RODRIGUEZ: I wrote it all in, but I didn’t tell any of the actors. None of the actors knew why they were saying, “What’s that smell?” I didn’t tell anybody but the studio chief, Bob Weinstein. I said, “You don’t have to commit to it now, but I’m shooting this with Smell-o-Vision.” Spy Kids was such a scrappily innovative series, for its time. We started shooting digital on the second one, which made me figure out that I could probably bring 3D back, by shooting two cameras together. I did the third one in 3D, which was the first 3D movie in 20 years, and that was the biggest of the Spy Kids movies. That really started this resurgence of 3D, eight years ago. So, to do a fourth one, we had to just keep raising the bar against ourselves. So many movies now are 3D that we couldn’t just come out in 3D. The next one will have to be in 5D. It was pretty fun to think of that.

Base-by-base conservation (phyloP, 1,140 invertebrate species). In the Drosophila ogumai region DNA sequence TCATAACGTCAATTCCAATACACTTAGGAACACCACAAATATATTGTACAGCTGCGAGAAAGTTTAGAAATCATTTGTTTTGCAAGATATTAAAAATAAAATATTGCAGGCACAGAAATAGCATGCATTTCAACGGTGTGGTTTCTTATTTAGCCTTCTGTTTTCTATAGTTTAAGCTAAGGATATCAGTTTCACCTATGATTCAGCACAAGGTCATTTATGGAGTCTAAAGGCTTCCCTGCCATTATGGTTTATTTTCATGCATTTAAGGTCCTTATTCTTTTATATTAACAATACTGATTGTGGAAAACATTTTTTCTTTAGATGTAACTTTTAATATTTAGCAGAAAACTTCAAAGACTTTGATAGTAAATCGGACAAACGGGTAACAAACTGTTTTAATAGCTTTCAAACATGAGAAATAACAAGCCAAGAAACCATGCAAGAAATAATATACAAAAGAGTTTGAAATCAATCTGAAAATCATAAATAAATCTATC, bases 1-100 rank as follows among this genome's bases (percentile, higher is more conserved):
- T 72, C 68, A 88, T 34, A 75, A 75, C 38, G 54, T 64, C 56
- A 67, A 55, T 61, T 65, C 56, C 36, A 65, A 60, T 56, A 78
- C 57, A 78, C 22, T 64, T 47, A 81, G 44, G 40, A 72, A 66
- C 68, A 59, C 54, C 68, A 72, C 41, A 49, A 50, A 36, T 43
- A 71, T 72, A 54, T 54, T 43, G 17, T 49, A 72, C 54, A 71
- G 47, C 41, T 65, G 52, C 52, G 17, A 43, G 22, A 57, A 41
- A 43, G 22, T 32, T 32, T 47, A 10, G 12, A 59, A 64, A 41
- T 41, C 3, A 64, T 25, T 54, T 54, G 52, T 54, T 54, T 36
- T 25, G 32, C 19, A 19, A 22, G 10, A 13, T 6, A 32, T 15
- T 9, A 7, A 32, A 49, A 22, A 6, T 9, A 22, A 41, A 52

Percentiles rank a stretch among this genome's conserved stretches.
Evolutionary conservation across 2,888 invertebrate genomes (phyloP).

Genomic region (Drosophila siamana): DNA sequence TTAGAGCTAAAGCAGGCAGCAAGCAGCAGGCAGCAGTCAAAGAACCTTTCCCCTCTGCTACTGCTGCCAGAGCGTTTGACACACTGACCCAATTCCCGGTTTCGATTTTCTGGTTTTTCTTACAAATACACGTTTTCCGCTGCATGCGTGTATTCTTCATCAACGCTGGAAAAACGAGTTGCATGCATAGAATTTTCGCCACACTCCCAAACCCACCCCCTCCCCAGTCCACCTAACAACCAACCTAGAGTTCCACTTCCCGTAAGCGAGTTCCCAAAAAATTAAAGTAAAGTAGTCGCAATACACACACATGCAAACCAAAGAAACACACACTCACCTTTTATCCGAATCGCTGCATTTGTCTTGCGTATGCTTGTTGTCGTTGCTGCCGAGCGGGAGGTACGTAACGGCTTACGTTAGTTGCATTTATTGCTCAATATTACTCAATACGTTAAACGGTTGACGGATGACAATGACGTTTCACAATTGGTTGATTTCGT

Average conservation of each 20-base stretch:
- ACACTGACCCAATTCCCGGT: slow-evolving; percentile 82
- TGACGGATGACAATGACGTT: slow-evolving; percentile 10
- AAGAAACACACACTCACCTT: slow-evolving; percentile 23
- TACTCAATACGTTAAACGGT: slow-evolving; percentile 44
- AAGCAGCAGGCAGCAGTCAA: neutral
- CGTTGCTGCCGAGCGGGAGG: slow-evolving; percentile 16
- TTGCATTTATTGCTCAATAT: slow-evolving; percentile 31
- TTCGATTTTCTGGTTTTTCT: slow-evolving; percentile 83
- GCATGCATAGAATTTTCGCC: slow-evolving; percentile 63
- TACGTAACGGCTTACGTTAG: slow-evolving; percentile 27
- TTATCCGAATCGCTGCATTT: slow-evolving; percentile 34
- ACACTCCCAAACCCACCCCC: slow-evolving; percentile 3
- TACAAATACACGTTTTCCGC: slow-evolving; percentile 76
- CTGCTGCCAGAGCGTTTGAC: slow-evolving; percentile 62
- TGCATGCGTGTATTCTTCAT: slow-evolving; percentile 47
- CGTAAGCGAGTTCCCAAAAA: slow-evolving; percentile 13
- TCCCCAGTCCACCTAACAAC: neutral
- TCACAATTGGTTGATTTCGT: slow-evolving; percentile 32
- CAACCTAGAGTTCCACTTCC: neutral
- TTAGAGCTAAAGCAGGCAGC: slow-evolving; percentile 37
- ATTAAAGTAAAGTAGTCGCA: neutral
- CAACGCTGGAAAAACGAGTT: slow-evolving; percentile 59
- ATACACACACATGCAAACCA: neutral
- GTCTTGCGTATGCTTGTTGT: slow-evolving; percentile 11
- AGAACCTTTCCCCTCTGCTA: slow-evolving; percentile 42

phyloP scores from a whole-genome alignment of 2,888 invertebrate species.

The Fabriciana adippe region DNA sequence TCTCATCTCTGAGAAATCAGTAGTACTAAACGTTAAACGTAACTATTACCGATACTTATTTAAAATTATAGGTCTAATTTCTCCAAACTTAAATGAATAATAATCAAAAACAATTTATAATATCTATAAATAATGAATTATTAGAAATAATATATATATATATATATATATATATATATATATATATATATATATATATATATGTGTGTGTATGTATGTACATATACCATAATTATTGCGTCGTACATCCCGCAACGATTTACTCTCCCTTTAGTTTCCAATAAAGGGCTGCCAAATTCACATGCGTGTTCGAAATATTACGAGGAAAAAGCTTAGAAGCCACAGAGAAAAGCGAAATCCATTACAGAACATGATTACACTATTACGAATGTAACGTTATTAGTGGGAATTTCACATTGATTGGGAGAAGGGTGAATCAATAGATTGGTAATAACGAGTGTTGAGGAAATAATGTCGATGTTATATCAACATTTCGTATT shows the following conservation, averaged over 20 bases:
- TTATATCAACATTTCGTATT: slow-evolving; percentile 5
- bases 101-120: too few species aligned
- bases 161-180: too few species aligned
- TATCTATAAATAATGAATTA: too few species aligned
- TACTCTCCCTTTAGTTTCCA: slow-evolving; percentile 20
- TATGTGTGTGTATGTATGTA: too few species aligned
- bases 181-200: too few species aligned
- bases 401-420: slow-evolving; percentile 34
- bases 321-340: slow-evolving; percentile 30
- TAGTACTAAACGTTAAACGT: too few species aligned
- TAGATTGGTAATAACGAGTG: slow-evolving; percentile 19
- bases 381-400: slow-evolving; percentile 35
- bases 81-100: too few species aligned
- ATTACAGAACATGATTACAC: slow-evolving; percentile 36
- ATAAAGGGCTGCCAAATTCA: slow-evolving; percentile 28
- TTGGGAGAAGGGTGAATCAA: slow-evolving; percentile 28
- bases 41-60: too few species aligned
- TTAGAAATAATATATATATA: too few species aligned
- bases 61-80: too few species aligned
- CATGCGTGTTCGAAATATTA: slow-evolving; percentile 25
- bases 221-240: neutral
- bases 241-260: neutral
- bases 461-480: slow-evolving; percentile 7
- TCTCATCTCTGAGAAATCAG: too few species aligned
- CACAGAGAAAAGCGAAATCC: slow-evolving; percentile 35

It was integrated enough into the story where it didn’t get in the way, so if I were to drop it at the last minute, you would never know, but it’s a fun addition. My kids, and kids in general, are so much into interactive gaming that when they watch a movie now, it just feels so passive to them. They’re like, “What, we have to sit for two hours and watch a movie?” By bridging the gap and making it more interactive, where it’s like they’re actually playing a game, they really go crazy. My kids just wanted to keep trying it, over and over again, when we were testing it out. And, the smellier the better. They were like, “It’s gotta stink!” They wanted it just to reek. It’s so funny, how kids are. But, it works really well. We tested it and the kids would say, “It really felt like we were closer to the movie experience because we were smelling the same thing the characters were.” That’s what you want from an extra dimension. You want to be brought even closer to the movie. The Spy Kids movies are very empowering to children, and they feel very close to the characters and dream about being spies. Anything that draws them closer to that, as an experience, makes that identification bond more.